AbstractBackground and Purpose—
The clinical significance of early (ie, within the first 24 hours) uptake of ferumoxytol by macrophages in the wall of human cerebral aneurysms is not clear. The purpose of this study was to determine whether early uptake of ferumoxytol suggests unstable cerebral aneurysm.Methods—
Thirty unruptured aneurysms in 22 patients were imaged with magnetic resonance imaging 24 hours after infusion of ferumoxytol. Eighteen aneurysms were also imaged 72 hours after infusion of ferumoxytol. Aneurysm dome tissue was collected from 4 patients with early magnetic resonance imaging signal changes, 5 patients with late signal changes, and 5 other patients with ruptured aneurysms. The tissue was immunostained for expression of cyclooxygenase-1, cyclooxygenase-2, microsomal prostaglandin E2 synthase-1, and macrophages.Results—
In 23% (7/30) of aneurysms, there was pronounced early uptake of ferumoxytol. Four aneurysms were clipped. The remaining 3 aneurysms were managed conservatively; all 3 ruptured within 6 months. In 53% (16 of 30) of aneurysms, there was pronounced uptake of ferumoxytol at 72 hours. Eight aneurysms were surgically clipped, and 8 were managed conservatively; none ruptured or increased in size after 6 months. Expression of cyclooxygenase-2, microsomal prostaglandin E2 synthase-1, and macrophages was similar in unruptured aneurysms with early uptake of ferumoxytol and ruptured aneurysms. Expression of these inflammatory molecules was significantly higher in aneurysms with early uptake of ferumoxytol versus aneurysms with late uptake.Conclusions—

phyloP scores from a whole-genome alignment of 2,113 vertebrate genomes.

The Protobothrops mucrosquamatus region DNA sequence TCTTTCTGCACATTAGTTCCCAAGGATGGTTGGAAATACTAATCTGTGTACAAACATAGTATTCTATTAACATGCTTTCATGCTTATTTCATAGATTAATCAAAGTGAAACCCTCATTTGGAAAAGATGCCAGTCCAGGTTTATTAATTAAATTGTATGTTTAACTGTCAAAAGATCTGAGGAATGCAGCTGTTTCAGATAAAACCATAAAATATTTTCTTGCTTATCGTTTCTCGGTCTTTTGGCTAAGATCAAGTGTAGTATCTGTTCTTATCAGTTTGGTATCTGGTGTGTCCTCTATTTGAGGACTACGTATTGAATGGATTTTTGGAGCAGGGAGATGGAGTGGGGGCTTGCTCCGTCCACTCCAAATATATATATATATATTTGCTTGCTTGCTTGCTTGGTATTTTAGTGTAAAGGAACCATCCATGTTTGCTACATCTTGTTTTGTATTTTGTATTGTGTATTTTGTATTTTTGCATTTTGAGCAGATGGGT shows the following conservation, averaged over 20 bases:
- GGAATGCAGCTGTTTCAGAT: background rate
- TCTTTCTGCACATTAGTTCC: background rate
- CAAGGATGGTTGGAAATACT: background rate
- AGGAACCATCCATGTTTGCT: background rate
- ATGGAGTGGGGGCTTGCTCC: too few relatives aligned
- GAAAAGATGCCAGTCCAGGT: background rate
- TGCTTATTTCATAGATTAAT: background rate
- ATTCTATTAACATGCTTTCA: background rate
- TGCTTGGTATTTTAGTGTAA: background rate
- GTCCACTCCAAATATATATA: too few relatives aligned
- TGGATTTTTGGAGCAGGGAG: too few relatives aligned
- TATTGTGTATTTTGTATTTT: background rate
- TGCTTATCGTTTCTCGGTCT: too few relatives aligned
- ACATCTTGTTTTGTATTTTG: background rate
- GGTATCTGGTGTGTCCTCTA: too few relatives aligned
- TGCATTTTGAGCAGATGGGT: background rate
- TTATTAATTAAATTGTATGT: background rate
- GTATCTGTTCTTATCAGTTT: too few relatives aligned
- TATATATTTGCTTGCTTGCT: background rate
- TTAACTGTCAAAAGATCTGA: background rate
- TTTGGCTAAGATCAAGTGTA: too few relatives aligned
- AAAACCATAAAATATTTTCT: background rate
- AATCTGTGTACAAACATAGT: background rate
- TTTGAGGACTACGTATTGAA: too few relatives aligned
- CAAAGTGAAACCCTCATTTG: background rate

Uptake of ferumoxytol in aneurysm walls within the first 24 hours strongly suggests aneurysm instability and probability of rupture within 6 months, and may warrant urgent intervention.